This fort was built in the 12th century. It was given the name Vyaghragad by Chatrapathi Shivaji. Though many parts of the fort were destroyed by British bombardment in 1818, one can now see parts of Shree Mahadev Mandir and Sadar in this fort. A sub-river of Koyana also emerges from this fort.
This Waterfall is located about 24 km from Satara in Jawali Taluka, very near to the Kaas Plateau. On the way to this waterfall, we saw small waterfalls, temples, and the Urmodi Dam. There was some rainfall enroute but the weather cleared once we reached the waterfall.
These waterfalls cascade in two stages – the first part falls for 400 feet and the next part about 200 feet. You can actually go very near the falls, but rocks are slippery and hence caution is advised.
Tapola also goes by the name mini Kashmir of the west, attributed to its beautiful environs. It is the entry point for the Jungle Trek to Vasota Fort. On the lake, we enjoyed some water sports such as Kayaking, swimming, windsurfing, and Canoeing.
Some dos and dont’s while visiting Kaas Pathar and its nearby attractions
- Carry water with you some Glucon D or ORS
- Some dry fruits and snacks
- Carry torch with batteries
- Good pair of shoes for more grip on the hills
- Keep ready umbrellas and raincoats with you as the tourist season coincides with the Monsoon in these parts. Avoid coming here when heavy rains are predicted.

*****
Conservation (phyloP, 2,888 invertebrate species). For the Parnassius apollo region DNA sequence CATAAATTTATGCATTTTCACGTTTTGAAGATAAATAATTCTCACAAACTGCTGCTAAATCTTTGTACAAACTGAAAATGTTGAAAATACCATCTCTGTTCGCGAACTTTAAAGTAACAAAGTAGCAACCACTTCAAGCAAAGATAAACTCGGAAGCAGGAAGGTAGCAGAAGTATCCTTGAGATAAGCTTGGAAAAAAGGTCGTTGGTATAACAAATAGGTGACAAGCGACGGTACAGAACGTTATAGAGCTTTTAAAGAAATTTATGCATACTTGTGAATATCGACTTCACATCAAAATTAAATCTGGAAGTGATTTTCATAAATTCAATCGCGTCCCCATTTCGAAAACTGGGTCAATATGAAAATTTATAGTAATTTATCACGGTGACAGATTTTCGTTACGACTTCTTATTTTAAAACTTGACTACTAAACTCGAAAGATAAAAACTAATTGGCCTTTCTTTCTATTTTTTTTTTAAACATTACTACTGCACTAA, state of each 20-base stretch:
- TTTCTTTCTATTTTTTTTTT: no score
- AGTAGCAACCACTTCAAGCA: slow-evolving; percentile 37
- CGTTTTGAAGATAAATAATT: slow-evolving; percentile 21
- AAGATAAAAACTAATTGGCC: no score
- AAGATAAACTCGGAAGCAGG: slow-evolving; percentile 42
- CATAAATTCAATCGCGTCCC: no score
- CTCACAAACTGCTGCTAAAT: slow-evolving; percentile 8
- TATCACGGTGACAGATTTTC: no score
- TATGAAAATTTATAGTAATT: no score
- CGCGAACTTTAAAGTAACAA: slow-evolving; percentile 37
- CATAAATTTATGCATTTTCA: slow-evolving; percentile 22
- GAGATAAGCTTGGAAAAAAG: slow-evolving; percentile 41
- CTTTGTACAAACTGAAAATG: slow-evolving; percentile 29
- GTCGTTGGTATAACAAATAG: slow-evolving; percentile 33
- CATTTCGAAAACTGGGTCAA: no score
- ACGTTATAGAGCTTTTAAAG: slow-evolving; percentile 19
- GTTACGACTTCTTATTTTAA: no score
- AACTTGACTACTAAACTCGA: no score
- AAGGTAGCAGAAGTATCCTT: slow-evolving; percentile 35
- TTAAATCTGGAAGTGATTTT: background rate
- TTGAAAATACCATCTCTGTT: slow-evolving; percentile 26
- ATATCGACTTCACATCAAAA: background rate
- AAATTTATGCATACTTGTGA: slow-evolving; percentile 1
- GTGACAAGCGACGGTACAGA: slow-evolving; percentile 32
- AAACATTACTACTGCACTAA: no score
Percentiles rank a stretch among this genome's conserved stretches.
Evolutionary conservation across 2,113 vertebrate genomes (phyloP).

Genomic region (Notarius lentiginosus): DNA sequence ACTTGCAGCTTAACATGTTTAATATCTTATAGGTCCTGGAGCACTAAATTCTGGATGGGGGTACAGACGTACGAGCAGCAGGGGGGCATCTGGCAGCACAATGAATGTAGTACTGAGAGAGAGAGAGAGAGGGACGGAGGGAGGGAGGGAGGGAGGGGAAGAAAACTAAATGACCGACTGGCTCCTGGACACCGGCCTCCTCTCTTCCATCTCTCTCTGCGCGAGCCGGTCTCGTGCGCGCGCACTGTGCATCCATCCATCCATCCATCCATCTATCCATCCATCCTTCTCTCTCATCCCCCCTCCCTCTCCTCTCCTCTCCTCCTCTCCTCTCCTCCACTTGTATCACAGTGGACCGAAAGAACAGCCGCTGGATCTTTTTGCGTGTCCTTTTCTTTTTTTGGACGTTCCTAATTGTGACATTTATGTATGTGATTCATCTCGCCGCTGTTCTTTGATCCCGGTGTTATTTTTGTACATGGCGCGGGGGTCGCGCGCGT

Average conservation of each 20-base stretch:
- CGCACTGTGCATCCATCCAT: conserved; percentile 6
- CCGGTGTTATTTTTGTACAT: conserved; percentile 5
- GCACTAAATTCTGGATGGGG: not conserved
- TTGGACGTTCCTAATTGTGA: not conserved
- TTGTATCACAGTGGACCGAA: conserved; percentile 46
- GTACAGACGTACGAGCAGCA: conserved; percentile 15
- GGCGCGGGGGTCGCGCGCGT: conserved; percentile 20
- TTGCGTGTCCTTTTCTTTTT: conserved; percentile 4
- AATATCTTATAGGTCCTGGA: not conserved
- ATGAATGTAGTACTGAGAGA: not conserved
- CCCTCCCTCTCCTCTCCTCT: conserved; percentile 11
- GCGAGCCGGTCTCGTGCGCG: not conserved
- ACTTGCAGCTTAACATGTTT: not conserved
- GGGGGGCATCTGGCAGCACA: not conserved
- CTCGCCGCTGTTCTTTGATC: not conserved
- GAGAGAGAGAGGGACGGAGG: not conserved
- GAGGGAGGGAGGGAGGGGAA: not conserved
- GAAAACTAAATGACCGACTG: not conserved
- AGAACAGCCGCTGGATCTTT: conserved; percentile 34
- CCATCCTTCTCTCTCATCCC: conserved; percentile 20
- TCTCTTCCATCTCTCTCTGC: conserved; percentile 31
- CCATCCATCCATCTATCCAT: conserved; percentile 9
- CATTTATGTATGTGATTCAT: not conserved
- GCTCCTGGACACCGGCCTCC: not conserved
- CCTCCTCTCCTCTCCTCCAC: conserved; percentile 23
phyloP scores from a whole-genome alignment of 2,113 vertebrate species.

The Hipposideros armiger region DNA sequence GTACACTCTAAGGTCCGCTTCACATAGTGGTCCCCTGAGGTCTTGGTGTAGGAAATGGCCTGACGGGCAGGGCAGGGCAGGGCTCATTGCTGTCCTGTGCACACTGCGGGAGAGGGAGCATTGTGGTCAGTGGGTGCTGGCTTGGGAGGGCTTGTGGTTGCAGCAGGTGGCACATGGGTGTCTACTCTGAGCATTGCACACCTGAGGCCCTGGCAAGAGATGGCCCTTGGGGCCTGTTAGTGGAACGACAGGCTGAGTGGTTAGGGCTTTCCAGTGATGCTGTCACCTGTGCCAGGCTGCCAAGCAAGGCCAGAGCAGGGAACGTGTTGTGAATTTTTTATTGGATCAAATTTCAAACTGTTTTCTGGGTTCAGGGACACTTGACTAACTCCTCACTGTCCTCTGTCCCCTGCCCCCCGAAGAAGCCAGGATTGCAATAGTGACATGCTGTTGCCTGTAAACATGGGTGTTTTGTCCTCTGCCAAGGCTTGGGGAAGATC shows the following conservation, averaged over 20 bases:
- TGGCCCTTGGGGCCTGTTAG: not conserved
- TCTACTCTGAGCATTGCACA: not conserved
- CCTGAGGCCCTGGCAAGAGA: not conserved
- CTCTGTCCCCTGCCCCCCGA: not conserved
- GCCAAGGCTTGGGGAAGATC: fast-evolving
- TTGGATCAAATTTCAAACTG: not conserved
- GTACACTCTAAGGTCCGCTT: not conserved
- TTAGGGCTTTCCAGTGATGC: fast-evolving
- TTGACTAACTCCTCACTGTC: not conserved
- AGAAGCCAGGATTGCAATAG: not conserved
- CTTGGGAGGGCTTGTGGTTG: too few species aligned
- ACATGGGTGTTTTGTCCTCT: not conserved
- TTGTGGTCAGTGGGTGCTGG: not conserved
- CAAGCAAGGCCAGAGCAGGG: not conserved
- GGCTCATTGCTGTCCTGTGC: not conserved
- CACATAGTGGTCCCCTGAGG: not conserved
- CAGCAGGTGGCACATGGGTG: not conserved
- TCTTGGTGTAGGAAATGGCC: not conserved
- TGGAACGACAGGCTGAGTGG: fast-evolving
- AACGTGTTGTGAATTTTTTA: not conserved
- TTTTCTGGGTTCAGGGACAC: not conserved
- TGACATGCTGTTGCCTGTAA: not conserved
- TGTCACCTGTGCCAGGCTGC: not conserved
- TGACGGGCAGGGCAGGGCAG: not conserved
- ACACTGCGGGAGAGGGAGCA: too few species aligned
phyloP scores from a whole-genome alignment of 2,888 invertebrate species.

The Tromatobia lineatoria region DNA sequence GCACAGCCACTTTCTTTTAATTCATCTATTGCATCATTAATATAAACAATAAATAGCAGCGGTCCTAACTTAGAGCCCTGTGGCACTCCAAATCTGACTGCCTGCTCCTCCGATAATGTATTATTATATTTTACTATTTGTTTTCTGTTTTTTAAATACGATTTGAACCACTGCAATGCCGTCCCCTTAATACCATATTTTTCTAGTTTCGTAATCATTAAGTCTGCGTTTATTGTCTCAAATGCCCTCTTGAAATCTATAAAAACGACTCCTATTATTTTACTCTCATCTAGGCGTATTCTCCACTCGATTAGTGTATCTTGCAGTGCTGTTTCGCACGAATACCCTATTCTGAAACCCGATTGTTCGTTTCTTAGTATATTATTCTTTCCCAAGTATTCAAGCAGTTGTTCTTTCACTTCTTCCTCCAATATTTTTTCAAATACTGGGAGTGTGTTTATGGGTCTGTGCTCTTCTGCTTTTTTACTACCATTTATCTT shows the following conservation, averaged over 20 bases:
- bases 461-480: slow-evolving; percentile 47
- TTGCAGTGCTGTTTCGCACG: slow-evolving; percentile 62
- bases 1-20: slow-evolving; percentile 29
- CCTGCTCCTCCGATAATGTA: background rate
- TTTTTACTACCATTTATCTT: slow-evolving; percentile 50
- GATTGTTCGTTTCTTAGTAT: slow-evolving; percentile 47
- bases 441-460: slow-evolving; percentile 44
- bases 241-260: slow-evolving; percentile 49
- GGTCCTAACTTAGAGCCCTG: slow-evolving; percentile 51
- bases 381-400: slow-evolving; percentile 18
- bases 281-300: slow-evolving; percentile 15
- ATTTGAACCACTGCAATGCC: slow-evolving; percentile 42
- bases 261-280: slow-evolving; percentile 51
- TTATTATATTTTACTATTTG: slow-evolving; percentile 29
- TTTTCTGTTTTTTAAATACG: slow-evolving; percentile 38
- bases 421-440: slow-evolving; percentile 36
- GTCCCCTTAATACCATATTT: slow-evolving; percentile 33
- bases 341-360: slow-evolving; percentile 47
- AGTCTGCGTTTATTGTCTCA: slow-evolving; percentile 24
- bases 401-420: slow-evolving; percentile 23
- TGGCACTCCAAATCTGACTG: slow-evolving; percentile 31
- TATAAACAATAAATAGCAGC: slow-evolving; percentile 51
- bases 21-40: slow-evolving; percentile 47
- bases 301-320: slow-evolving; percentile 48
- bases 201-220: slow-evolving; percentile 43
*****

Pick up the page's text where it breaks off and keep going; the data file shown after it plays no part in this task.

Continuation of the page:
- First aid should be kept handy
- Wear full-sleeved dress and full pants to avoid insect bite or prickles from thorns.
- Avoid using plastics here,
- Avoid swimming in the lake or waterfalls.
- Be cautious of the harm to the area by means of plucking flowers, littering or wearing nature-harming footwear.
Our trip ended on a high note. The whole world is in a mini form right here in our Country. Whether be it snowy mountains or rocky hills or valleys of flowers. We only need to explore our beautiful and diverse country more to learn its magnificence. I am planning to visit this place again soon with other friends and relatives to show how diverse our country is. The whole trip reminded me of Toubkal National Park’s adventurous hiking, huge mountains, and valleys.